It’s the attack of the rubber bandit

I don’t mean to brag, but before I was married I went on oodles of dates. Like, easily more than four by at LEAST one. AND they were all human girls. Who came along. VOLUNTARILY.

Soooo, suck on that dreamboat Zac Efron.

Contrary to what my dates were obviously thinking, not every auditioning partner was a winner. Though I could tell they were immediately impressed by continually referring to them as my “partner.”

“Hello, I’m Kelly. I’ll be your date partner for tonight,” I’d say, tipping my prop cowboy hat very gentlemanly. Unfortunately, many potential mates were crushing too hard on me and had to leave the date early, often before it even started.

Of them all, though, one stands alone as the Stupidest Night in America.

In college I hosted a radio program with a friend where we were paid in pretzels to annoy listeners by talking too much and not playing music. I’m not sure if that was our job, but that’s what we did. One evening a lady listener called in to chat for an HOUR off-air. I mean, who DOESN’T call radio stations to chat with the on-air talent? Clearly this was the result of the fame associated with being a college disc jockey and consequently would be something I’d have to learn to deal with. Before hanging up, she asked me out.

“Sure,” I said. Because, really, what can go wrong making a blind date with a stranger that called you on the radio just to chat? We’ve all done it.

At her request, we met in a public park like spies exchanging sensitive political information. To my surprise, she was not alone. She brought a friend, for protection I assume. However, her friend was roughly the same size and shape as a duck and unless she flap-assaulted me I didn’t see what type of protection she’d be offering. Of course, I didn’t care. My male brain simply thought:

“Hey, TWO lady dates. We’re VERY studly!” and “When we repeat this story to friends the duck friend will be tall, slender and we will compare her to Angelina Jolie.”

Then my hypothalamus gave my hippocampus a mental high-five.

My “date” was cute, dark hair and a nice smile. I don’t know what type of animal she most resembled. In height, probably an adolescent llama.

I climbed in the duck’s back seat, which is when things got weird.

“So I thought we’d go to dinner,” I suggested as a normal person might, as my date slid into the back seat with me, giving this a very mom-chauffeuring-two-kids-on-a-date vibe.

I gave the duck a look that said, “I’m not paying for your dinner but we can stop by the grocery store and pick you up a loaf of bread or something.”

“We already ate,” duck replied.

“Oh. Well. That’s fine. I’ll just gnaw on the seatbelt and pretend it’s jerky or something.”


“What did you have in mind, then?” I asked.

“I figured we’d drive around and shoot rubber bands at people,” my date said.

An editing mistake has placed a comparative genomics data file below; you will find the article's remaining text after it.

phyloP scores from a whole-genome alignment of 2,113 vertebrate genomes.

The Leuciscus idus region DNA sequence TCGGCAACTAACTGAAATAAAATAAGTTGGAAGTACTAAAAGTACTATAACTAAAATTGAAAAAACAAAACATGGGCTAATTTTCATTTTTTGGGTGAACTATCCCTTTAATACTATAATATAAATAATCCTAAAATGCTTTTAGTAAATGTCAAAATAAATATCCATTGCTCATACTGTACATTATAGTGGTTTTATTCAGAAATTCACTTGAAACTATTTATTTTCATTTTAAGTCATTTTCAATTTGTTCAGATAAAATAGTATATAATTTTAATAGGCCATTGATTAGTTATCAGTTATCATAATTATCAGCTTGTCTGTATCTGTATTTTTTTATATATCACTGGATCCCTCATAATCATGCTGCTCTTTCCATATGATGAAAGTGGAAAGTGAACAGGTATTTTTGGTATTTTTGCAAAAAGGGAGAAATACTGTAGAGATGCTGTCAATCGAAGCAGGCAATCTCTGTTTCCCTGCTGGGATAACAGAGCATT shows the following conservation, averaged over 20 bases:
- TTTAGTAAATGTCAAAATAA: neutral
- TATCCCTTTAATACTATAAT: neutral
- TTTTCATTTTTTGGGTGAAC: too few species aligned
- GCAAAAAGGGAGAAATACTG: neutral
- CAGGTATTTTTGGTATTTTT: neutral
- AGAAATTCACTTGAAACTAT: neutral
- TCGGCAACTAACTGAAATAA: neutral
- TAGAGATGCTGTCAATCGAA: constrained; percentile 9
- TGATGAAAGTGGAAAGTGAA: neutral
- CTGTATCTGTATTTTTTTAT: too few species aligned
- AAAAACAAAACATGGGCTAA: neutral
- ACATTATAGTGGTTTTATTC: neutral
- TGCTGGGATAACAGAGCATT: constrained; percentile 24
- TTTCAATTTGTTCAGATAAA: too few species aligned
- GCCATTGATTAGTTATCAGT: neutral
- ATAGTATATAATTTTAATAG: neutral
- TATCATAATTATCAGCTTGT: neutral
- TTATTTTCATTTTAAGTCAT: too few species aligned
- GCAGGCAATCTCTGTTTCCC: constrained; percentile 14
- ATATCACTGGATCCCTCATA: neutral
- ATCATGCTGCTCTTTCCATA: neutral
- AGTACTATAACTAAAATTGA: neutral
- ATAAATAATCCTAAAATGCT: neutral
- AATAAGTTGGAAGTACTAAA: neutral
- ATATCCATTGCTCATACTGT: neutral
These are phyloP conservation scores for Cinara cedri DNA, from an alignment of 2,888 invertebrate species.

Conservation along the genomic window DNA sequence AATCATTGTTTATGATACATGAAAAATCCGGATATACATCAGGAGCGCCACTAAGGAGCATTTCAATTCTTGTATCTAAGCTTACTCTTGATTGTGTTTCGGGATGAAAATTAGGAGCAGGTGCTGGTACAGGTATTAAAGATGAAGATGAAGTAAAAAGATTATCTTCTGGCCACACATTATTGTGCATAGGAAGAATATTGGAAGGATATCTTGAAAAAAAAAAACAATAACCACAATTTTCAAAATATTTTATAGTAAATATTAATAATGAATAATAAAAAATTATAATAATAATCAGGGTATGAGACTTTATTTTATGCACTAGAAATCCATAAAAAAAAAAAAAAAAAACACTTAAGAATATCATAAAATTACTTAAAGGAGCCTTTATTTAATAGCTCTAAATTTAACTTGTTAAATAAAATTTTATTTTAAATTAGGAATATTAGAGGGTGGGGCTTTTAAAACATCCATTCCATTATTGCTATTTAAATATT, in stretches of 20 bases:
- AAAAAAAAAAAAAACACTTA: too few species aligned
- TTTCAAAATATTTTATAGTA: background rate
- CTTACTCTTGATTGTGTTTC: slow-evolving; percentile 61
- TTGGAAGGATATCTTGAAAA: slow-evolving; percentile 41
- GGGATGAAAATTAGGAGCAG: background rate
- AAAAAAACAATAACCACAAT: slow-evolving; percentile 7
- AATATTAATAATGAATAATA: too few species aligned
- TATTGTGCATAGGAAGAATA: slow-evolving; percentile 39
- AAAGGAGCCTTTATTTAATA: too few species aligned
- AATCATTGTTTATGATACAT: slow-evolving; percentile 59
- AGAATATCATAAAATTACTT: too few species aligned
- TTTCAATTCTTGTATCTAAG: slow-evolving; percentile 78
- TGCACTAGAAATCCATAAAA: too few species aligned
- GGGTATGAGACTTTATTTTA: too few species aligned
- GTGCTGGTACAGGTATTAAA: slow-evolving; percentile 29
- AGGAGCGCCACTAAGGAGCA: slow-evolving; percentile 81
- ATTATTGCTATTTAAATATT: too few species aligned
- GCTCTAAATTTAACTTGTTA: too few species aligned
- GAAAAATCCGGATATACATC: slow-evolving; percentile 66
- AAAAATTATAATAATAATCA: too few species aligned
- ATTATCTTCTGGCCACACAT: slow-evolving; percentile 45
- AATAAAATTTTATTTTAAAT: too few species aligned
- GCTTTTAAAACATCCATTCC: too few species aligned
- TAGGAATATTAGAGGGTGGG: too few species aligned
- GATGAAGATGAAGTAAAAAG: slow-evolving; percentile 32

“OK,” I replied, chuckling, not thinking for a moment she was remotely serious. I found myself drawn to her sense of humor and slender, llama-like neck.

Like a demented magician, she conjured a wooden pistol from out of nowhere and showed it to me. I’m not sure what one says to a person when they reveal a weapon on a date so I smiled and tried not to make any sudden movements.

That was when my date rolled down the window and proceeded to fire round after round of colored rubber circles at pedestrians. Meanwhile I sat in the back seat, stunned at the life decisions I’d made that led me here.

“Do you want to shoot?” she asked, politely.

I stared at her like someone would stare at Madeline Albright if she were giving a keynote speech and then was suddenly covered in bees. I didn’t know what to do, this being my first drive-by-shooting and all. What was the protocol?

“No thanks,” I replied. “I just finished shooting bottle caps at toddlers with my slingshot.”

“I got him!” the lamest assassin ever shouted, elated at hitting a jogger crossing an intersection.

What struck me (and probably the pedestrian) was how proficient she was hitting a moving target from a moving vehicle. It occurred to me that she must’ve had ample practice.

If you thought there wasn’t a way to ramp up the excitement from here, you’re as wrong as my life choices. Without warning (well, maybe there was some kind of duck-to-psycho telepathic message, I don’t know) the duck stopped the car in the middle of the street to allow my date the opportunity to leave the confines of the rear seat and climb into the trunk. Because, at this point, that was the next logical step. Nothing made any sense anymore. I half-expected an Oompa-Loompa or gimp to jump out of the trunk and tell me the date of my death.

For the next few miles my lovely date was riding back there and, at every stop sign or red light, would pop out like a jack-in-the-box and plunk the car behind us, the rubber bands ricocheting harmlessly off the windshield.

“Isn’t this great?!” the duck would ask me, seriously.

“Absolutely!” I replied, frantically writing “HELP ME I’VE BEEN KIDNAPPED” on an old McDonalds bag.

At this point the night was still young and I didn’t know what was next, though envisioned something to do with dipping miniature deer figurines in butterscotch or grand larceny or setting barrels of trash on fire. I didn’t care to find out. During a stop/ambush I dove out and made a break for it, the sound of manic laughter and rubber bands being fired over my shoulder fading into the night.


Kelly Van De Walle can be reached at or via his hobo nickname Whisky Knapsack. Follow Kelly on Twitter @pancake_bunny if you’re not some kind of loon.